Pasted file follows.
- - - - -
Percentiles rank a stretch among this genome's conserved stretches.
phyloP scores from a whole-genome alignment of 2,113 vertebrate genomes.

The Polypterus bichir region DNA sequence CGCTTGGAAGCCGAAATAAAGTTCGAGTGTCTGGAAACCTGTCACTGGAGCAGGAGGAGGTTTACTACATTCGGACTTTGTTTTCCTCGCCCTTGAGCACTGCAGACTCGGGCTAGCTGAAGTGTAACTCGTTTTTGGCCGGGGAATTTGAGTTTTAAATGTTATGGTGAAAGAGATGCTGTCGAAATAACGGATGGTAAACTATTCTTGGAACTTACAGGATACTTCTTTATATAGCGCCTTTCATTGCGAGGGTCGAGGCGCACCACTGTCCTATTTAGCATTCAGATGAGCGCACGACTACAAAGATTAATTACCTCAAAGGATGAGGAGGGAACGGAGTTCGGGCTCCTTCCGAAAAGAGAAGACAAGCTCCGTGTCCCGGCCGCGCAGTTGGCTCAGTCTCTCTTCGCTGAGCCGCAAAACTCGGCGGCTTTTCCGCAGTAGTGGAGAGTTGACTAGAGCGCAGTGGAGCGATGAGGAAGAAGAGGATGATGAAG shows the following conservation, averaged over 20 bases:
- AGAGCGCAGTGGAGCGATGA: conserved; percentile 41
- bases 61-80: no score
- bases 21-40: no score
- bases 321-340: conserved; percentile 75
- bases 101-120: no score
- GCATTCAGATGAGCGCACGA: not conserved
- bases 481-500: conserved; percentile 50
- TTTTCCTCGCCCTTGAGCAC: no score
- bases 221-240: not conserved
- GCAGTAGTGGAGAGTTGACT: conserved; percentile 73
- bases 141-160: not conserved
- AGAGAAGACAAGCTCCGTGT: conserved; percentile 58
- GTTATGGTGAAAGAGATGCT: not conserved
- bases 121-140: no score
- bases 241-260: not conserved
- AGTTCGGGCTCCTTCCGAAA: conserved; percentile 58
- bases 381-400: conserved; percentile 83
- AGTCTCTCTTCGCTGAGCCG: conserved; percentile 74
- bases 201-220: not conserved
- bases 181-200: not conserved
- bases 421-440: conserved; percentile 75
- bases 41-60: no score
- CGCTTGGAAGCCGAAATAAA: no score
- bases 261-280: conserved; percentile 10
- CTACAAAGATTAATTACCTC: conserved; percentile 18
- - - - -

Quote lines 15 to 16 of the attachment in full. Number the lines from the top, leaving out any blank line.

- AGAGAAGACAAGCTCCGTGT: conserved; percentile 58
- GTTATGGTGAAAGAGATGCT: not conserved